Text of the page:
Bonds Back Fiber Network  

Because of high demand, the City Council voted to expand the municipal fiber project, approving a $21 million general obligation bond agreement with SunTrust Bank.  

As MuniNetworks.org reported last December:

“According to Common Council President Robert Wack, the bank’s willingness to buy the bonds came in part as a result of the proven high demand for fast, reliable, affordable, symmetrical fiber service in Westminster.”  

Although the city doesn’t have hard numbers on the impact of the pilot program, there have been plenty of positive anecdotal reports, Stambaugh told us. He noted: 

“One of our local businesses, Open Professional Group, has said that the Internet service he's able to purchase over the network through Ting is allowing his firm to save money on their monthly Internet bills and has drastically increased productivity. He's also noted that he's extremely proud of his Internet speeds. When clients come in for a visit, he'll often do a speed test to show off his new Gigabit connection.”

Currently, Westminster is in the midst of completing engineering and going through a competitive bidding process on the project, Stambaugh told us.  

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More on Westminster Fiber 

We've published numerous stories on Westminster’s municipal fiber network. Just last month, we highlighted a Carroll County Times report about Westminster officials and the city’s fiber network partner, Ting, holding a ribbon-cutting ceremony to celebrate the first Ting Makerspace, a service featuring 3-D scanning technology. 

You can also learn more about the WFN by listening to episode #100 of the Community Broadband Bits podcast. Our Chris Mitchell talked with Dr. Robert Wack, the man who spearheaded the plan in Westminster. Learn more details about the partnership between Westminster and Ting by downloading our report, The Secrets Behind Partnerships to Improve Internet Access.

UPDATE: While the exact cost of this phase is yet to be determined, City Council documents reflect that SMC was hired to complete phase 1 and begin phase 2. The firm will be paid approximately $3.8 million. Strambaugh stressed that this expansion to 2,700 properties is a substantial percentage of the community’s 7,000 premises.

Comments Wanted: Proposed HUD Rule To Expand Low-Income Residential Internet Access

As part of a growing interest in expanding fast, affordable, reliable Internet access for low-income families at home, the United States Department of Housing and Urban Development (HUD) has proposed a new regulation requiring high-speed Internet infrastructure to be installed in HUD-funded multi-family rental housing during new construction or substantial rehabilitation. While the proposed rule doesn’t require developers to pay for Internet service subscriptions, it is a step in eliminating barriers that low-income families face in obtaining quality, consistent Internet access. Public comments are due July 18, 2016.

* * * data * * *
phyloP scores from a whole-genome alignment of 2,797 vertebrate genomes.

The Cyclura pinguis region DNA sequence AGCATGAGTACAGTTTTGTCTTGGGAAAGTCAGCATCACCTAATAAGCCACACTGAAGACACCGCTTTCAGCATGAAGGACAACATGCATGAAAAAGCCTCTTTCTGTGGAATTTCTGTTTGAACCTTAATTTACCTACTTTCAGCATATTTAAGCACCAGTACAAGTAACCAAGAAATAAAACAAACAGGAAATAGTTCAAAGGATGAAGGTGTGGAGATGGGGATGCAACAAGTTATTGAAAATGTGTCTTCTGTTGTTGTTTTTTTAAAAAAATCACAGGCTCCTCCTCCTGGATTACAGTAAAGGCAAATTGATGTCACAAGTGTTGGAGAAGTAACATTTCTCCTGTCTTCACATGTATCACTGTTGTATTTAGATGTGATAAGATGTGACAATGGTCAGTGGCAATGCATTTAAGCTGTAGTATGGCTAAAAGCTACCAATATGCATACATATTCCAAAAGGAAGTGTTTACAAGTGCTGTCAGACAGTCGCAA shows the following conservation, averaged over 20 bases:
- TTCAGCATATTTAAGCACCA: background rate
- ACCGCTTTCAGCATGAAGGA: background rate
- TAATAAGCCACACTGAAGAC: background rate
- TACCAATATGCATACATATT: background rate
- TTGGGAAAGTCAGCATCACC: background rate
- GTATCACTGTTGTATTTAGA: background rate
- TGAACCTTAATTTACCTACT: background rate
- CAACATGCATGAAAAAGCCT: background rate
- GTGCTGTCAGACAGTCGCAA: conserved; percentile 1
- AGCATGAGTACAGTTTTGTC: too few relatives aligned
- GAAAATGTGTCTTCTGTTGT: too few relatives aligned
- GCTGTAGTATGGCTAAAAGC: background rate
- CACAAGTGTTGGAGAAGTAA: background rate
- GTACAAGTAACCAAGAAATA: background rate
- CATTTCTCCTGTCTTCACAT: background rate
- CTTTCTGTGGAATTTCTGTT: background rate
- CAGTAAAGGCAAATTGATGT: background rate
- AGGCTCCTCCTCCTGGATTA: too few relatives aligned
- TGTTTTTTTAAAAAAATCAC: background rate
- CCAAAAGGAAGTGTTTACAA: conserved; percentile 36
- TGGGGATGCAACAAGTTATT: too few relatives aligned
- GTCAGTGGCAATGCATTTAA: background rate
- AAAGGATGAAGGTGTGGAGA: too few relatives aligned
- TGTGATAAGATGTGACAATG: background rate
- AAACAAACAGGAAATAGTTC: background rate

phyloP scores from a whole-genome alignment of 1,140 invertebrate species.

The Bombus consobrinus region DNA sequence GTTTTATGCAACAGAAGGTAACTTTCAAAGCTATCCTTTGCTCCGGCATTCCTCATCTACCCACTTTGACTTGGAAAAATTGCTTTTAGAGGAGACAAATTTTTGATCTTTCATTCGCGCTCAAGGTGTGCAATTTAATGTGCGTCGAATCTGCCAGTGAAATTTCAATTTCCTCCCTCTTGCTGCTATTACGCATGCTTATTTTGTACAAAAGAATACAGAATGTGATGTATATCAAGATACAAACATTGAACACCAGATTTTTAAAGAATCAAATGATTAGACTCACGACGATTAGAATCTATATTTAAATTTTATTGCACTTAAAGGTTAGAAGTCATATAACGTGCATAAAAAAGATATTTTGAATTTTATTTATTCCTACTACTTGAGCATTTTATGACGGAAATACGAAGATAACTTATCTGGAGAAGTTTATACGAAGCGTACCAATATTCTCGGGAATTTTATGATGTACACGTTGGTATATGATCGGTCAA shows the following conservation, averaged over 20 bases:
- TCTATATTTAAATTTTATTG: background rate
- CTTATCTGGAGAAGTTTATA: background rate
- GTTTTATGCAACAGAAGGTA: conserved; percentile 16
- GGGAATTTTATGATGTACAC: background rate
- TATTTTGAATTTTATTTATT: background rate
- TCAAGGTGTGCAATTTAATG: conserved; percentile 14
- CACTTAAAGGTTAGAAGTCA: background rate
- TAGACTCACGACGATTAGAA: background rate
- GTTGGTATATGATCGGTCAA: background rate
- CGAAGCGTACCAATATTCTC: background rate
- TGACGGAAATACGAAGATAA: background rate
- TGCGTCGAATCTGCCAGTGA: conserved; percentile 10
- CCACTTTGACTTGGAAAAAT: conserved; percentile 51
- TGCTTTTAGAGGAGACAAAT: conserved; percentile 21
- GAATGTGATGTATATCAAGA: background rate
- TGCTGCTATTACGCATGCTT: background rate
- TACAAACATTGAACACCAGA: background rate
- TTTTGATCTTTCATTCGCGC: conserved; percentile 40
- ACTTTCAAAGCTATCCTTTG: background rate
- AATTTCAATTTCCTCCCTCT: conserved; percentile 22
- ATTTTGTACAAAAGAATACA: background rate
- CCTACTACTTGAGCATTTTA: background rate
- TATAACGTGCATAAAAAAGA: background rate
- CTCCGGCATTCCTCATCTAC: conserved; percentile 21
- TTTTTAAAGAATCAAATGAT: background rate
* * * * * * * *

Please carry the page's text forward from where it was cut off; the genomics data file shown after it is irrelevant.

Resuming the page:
The proposed rule covers HUD’s rental assistance and grant programs, including its Section 8 housing assistance program, Supportive Housing for the Elderly and Disabled program, Community Development Block Grant program, and Choice Neighborhoods Implementation Grant program. Families living in multi-family housing can then choose to purchase full-priced Internet access from local providers or utilize other resources in their community, which include federal subsidy programs in addition to other state, local, and charitable programs.

Getting Wired Up

As for the actual infrastructure, several types of Internet access technologies satisfy the requirement. Developers can install either wireless (Wi-Fi, fixed and mobile wireless, satellite) or wired (digital subscriber lines also known as DSL, power lines or BPL, cable lines, or fiber) infrastructure. HUD expects most builders will elect to install wired access because of the rapidly changing nature of wireless technologies.

Additionally, wired access is more likely to provide meaningful competition between several Internet Service Providers (ISPs), lowering costs and improving service quality for multi-family housing residents. In an open access network, ISPs typically lease space on infrastructure owned by another entity rather than owning the physical infrastructure themselves. If HUD's new rule called for an open access model, multiple ISPs could utilize a building’s wired infrastructure to offer services to residents. According to HUD’s estimates, which are detailed in the proposed rule, the average construction costs for wired broadband access in its multi-family housing is approximately $200 per unit.

Promoting Equity Through Competition

HUD’s proposed rule is one of the federal government’s initial attempts to address the digital divide. Programs such as the Federal Communications Commission’s Lifeline program provide credits to families to purchase Internet services, but the programs are small and help consumers pay bills rather than lower costs by promoting competition.